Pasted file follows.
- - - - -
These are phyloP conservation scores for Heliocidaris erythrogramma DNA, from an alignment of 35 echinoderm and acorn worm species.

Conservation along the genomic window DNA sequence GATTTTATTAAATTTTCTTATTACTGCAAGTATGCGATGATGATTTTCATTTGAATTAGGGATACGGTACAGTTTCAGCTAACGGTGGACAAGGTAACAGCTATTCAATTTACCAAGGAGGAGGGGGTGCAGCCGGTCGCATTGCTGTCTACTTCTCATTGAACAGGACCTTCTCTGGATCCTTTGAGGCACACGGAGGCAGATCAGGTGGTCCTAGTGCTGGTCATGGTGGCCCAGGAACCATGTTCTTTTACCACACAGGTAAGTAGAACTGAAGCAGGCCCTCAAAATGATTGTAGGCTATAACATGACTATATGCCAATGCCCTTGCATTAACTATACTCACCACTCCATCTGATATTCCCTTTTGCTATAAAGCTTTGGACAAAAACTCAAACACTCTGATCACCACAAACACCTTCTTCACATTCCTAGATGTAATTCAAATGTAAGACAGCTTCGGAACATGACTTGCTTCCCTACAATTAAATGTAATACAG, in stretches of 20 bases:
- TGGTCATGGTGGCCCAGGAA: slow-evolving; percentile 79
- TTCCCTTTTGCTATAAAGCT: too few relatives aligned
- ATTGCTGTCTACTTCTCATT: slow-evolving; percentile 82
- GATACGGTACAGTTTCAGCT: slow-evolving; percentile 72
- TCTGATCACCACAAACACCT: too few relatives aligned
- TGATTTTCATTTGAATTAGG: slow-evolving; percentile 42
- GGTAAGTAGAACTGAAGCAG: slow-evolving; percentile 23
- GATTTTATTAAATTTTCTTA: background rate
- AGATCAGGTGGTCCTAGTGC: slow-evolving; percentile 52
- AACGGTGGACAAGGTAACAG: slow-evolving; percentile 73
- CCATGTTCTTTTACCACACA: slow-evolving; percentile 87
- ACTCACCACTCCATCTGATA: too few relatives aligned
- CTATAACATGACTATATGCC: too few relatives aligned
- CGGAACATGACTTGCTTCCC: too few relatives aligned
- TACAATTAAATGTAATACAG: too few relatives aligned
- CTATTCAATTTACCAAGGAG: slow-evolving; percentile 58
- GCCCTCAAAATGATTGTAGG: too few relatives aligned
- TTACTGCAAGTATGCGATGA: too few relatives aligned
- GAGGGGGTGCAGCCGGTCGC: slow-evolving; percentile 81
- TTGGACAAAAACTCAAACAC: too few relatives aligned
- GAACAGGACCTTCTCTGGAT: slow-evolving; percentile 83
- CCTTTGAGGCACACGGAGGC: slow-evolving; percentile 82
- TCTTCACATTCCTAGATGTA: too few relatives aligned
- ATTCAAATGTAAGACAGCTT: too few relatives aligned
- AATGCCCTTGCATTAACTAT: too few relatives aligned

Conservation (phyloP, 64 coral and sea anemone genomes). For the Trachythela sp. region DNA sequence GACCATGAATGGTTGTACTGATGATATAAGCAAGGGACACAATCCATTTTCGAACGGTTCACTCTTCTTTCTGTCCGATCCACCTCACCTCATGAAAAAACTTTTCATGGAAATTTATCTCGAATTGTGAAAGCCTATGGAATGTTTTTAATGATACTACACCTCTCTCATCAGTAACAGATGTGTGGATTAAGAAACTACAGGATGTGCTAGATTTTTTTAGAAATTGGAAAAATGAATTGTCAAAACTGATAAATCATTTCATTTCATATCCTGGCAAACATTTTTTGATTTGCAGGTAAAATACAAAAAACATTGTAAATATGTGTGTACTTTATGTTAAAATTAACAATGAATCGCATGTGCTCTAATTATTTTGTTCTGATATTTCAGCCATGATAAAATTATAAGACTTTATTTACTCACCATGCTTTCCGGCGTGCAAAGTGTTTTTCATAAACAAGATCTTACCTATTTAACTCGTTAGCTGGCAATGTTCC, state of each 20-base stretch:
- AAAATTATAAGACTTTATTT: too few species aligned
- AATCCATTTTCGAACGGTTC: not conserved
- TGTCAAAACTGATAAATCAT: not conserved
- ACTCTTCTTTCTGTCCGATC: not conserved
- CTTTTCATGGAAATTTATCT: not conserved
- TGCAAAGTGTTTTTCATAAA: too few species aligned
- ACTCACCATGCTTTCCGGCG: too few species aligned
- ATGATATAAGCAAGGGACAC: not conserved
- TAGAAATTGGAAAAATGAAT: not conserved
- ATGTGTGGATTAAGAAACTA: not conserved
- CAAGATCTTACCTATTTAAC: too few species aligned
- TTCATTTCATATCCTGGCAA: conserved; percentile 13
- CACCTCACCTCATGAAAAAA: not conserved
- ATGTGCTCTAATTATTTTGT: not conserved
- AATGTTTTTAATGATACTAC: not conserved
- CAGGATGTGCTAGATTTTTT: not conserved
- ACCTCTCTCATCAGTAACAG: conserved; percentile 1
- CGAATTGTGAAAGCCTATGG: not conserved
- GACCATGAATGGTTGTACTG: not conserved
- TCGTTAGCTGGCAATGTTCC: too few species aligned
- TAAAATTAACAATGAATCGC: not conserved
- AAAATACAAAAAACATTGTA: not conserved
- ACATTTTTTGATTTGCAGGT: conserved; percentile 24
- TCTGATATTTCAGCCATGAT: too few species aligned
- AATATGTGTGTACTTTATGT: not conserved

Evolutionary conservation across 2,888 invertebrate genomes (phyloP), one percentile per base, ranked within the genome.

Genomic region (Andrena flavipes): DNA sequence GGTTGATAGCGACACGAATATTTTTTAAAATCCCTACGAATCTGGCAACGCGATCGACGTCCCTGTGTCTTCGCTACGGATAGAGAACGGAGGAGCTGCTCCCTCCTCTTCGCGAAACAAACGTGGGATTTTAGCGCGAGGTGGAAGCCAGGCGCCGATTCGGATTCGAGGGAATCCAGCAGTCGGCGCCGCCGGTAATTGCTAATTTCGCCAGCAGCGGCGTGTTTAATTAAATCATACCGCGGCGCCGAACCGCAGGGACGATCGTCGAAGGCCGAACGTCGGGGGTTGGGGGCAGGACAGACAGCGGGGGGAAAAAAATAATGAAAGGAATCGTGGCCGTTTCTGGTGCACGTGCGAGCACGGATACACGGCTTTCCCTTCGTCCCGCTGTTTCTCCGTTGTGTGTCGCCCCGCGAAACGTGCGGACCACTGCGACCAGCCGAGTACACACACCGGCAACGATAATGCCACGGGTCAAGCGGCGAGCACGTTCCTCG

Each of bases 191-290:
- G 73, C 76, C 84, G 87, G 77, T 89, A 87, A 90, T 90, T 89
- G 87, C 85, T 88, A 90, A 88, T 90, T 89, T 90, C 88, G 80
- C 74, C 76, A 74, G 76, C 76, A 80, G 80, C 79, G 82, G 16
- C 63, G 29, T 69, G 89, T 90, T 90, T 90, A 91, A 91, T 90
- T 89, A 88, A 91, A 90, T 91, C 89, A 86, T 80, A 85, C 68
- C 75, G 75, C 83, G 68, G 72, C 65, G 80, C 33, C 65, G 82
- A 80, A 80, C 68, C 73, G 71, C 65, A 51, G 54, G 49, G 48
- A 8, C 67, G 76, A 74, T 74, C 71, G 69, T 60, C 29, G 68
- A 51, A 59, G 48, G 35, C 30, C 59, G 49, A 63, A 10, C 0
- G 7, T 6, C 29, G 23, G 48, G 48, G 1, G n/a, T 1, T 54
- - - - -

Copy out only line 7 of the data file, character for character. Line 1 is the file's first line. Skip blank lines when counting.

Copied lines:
- TCTGATCACCACAAACACCT: too few relatives aligned